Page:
John Culleton: Problems require timely solutions

We face multiple problems requiring timely solutions. Lets start this week with immigration.

Both political parties agree that there must be some sort of path to citizenship for those already here illegally. Both parties agree that this path must include payment of back taxes. This is a wildly improbable expectation.

First, no records likely exist of the under-the-table income that these individuals have received over the years. Estimating these back taxes would be an administrative nightmare. We had a similar but much smaller problem circa 1960 when farmers and the self-employed were first covered under Social Security, with thousands seeking to amend their tax returns.

Second, those who have been here the longest will owe the most taxes. They will have no ability to pay 10 or 20 years of back taxes. Only recent arrivals may possibly be able to pay their back taxes.

Third, in most case the taxes to be collected will be mostly or completely FICA taxes. Half of those taxes are levied against the employers. Will Farmer Jones admit to having hired all those illegals for decades and then pay the back FICA taxes? The question answers itself.

Three strikes and you're out, in any league.

Amnesty has become a dirty word because in the Reagan administration amnesty was not accompanied with concomitant increase of border security. Today, the situation is quite different. The Obama administration has done a better job of border security than any previous administration. The current rate of deportations, combined with self-deportation, has resulted in a net loss of immigrants to and from from Mexico in recent months. The Democrats sneered at candidate Mitt Romney when he predicted self-deportation, but they laughed too soon. For the moment, at least, it is happening.

Amnesty for those who can prove U.S. residency (through rent receipts, for example) as of some recent date is the only feasible solution. Nothing else will work. Any more punitive approach will result in our current illegal population remaining in the shadows. A permanent visa would be a good compromise, and would relieve the immediate fear of the Republicans of being buried by new Hispanic voters in the next election. That will happen eventually anyhow, despite vigorous attempts at gerrymandering and other voter suppression efforts by Republican legislatures in the 30 states where they hold sway.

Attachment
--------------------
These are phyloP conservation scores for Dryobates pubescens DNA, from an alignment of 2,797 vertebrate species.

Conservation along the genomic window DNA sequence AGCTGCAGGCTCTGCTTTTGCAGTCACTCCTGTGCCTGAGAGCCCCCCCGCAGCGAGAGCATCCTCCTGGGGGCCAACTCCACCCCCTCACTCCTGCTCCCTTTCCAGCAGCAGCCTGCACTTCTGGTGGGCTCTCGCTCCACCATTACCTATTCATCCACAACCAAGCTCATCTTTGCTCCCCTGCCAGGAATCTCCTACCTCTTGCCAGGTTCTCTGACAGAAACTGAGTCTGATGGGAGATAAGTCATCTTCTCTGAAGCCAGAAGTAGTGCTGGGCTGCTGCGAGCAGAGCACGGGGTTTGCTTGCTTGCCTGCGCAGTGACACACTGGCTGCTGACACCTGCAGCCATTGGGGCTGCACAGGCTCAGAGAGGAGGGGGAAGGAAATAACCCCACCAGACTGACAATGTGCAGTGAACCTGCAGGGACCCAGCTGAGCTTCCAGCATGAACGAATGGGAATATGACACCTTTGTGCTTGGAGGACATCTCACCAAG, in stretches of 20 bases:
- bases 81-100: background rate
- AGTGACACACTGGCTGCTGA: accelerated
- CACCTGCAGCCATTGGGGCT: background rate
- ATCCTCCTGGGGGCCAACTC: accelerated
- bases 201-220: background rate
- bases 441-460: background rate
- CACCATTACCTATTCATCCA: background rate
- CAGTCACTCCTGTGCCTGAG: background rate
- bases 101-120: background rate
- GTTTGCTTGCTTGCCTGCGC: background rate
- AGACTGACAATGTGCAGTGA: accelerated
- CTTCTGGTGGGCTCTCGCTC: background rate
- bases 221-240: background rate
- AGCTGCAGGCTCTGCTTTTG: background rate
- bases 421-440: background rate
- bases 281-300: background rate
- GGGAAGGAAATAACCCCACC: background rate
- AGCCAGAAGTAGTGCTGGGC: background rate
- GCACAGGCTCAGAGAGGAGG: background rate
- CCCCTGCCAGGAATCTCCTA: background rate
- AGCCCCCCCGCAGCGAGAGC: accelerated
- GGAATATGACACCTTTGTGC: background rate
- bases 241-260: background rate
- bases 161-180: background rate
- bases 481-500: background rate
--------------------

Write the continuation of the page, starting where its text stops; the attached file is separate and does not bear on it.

We can have a non-solution that fails completely, or we can have amnesty coupled with continued heavy border enforcement. Take your pick.

Another problem we must face is our bloated defense budget.

The sequestration folly has applause from the extreme left and extreme right, the left because they see no feasible way to cut the defense budget otherwise, and the right which wants to cut government expenditure no matter what the cost to the national economy.

Sequestration is a very bad idea. It cuts the defense budget too soon and in the wrong places. It will hurt our career personnel, both military and civilian. A better plan is a freeze on recruitment and hiring, coupled with the elimination of the more obvious boondoggles, such as the overpriced and still unproven F-35 Joint Strike Fighter.

Bringing our forces home from Afghanistan and other deployments will give us significant savings. Each soldier in Afghanistan costs us a million a year; do the math.

If we stimulate the growth of our economy, short and long range, the increase in overall government revenues will solve the deficit problem and ultimately the debt problem. The Republican plan of cutting government wherever possible will put us in a double dip recession with no end in sight.

With 6.8 percent unemployment, Germany is the leading producer of wind turbines and solar power technology in the world. Their investments in research and development and cooperation between academia and industry have paid off handsomely. We need to find out what Germany is doing right, and copy it.

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